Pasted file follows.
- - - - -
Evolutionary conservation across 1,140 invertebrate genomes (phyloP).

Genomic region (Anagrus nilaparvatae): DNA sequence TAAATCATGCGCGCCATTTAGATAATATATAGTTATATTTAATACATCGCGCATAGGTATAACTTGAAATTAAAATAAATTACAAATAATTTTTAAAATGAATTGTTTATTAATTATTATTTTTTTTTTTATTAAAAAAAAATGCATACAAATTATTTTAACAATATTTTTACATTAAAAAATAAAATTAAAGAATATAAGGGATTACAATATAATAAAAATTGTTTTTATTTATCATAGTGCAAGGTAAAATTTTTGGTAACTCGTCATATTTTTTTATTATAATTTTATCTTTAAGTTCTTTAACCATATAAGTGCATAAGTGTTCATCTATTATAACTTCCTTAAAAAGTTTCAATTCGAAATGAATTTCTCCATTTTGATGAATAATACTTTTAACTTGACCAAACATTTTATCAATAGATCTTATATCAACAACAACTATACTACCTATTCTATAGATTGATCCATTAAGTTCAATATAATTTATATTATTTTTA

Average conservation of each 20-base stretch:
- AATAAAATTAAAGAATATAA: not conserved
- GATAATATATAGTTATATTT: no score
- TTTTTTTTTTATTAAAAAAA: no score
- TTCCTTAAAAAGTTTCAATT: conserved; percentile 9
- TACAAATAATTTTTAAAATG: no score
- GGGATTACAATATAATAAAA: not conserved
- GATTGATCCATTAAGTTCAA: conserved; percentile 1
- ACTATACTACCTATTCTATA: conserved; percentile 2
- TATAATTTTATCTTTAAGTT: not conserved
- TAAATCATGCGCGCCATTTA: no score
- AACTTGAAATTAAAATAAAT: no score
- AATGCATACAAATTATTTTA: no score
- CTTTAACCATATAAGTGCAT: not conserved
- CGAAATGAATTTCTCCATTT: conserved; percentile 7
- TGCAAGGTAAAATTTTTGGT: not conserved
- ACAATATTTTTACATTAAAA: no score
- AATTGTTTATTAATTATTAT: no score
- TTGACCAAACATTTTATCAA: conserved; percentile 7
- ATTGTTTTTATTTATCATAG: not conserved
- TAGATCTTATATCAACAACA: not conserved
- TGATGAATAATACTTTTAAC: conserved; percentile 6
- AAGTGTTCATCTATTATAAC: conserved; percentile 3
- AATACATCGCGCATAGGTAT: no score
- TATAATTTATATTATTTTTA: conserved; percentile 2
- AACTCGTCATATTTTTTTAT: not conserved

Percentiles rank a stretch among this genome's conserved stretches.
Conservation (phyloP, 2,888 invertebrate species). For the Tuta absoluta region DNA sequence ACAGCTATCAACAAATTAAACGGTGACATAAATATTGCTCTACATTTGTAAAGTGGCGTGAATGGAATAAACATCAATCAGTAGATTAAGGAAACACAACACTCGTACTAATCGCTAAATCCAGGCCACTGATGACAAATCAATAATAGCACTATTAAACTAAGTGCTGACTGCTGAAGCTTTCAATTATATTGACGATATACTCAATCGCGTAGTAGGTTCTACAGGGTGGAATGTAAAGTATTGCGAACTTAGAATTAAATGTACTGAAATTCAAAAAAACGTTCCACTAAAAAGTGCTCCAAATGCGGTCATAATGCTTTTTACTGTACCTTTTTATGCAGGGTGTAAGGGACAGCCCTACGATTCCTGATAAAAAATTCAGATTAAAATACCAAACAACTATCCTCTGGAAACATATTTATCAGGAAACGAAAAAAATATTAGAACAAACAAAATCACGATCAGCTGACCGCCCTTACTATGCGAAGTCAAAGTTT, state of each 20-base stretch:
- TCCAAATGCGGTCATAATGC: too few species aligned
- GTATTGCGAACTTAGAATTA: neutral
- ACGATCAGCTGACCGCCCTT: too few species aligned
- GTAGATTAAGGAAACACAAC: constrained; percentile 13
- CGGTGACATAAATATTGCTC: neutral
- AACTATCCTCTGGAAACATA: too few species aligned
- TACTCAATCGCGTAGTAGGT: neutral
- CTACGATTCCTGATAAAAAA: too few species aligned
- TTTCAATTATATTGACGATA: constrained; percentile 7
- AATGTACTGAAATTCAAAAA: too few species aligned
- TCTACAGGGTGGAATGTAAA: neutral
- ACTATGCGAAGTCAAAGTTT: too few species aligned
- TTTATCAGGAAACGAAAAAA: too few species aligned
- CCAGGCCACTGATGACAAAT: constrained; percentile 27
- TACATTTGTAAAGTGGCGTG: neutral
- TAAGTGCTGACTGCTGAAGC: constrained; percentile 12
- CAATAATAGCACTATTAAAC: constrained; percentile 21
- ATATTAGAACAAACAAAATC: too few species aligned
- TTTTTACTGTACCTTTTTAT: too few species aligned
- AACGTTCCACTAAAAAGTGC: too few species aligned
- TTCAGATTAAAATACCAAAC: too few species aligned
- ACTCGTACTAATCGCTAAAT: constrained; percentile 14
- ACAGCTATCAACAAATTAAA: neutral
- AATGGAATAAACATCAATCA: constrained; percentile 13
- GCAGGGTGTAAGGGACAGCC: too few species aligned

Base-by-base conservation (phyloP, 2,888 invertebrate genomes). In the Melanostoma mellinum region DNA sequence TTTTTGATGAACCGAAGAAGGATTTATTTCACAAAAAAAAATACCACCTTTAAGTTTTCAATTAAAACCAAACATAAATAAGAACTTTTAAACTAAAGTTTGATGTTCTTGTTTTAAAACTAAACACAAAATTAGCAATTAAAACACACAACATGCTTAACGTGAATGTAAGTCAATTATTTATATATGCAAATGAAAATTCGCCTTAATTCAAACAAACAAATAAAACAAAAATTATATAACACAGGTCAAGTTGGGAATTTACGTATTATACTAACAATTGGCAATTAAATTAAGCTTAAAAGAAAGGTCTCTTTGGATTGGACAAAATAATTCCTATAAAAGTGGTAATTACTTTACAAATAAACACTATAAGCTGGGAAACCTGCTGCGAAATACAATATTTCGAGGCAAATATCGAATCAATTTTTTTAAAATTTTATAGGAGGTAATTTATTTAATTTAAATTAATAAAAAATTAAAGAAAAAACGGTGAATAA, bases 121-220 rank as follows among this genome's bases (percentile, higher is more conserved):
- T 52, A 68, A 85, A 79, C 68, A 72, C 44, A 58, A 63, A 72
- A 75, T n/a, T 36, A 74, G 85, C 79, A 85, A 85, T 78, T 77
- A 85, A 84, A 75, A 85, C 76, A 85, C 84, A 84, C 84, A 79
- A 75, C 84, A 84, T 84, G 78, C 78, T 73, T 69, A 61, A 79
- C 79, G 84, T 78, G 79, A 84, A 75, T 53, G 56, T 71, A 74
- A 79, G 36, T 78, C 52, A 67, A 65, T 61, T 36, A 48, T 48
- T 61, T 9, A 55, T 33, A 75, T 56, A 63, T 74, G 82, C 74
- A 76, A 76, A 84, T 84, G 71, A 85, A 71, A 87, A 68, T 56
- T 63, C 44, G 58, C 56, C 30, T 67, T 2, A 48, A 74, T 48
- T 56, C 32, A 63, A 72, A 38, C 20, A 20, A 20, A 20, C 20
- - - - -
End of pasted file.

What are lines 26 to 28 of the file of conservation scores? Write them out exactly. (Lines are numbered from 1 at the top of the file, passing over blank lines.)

- AATACATCGCGCATAGGTAT: no score
- TATAATTTATATTATTTTTA: conserved; percentile 2
- AACTCGTCATATTTTTTTAT: not conserved